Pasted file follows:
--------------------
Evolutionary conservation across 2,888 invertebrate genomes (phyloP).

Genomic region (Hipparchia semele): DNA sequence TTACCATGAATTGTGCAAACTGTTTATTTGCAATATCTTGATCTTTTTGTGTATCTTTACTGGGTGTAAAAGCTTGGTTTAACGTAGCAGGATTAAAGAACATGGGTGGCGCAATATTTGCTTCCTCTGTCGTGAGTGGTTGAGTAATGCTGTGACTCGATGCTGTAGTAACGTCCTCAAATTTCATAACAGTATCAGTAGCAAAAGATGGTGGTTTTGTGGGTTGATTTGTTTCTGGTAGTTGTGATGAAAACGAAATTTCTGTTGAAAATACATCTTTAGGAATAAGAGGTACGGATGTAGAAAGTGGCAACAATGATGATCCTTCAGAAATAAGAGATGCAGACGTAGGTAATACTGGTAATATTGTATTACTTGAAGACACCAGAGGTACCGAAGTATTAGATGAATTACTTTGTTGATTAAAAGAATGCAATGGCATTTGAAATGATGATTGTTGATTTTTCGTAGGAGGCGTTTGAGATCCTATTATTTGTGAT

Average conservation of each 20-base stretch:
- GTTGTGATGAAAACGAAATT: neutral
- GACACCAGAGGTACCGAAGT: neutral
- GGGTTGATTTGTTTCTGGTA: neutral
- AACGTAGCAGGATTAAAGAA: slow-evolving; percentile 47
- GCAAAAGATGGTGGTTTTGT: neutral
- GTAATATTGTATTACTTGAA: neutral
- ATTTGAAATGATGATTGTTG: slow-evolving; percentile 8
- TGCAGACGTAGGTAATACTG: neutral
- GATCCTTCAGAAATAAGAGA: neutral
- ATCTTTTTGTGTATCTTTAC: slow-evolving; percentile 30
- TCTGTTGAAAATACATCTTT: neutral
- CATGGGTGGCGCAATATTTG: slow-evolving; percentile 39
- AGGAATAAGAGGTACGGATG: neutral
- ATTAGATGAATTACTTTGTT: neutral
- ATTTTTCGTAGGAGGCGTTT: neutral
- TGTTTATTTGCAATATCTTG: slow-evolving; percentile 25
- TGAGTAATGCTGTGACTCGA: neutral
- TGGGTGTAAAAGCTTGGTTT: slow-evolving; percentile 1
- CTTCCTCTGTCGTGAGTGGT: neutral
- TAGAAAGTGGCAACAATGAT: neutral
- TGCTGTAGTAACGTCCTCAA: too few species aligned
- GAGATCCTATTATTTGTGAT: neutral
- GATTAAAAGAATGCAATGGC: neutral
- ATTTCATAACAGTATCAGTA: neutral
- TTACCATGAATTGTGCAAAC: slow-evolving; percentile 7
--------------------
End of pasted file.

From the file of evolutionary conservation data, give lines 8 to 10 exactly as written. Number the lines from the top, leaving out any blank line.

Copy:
- GCAAAAGATGGTGGTTTTGT: neutral
- GTAATATTGTATTACTTGAA: neutral
- ATTTGAAATGATGATTGTTG: slow-evolving; percentile 8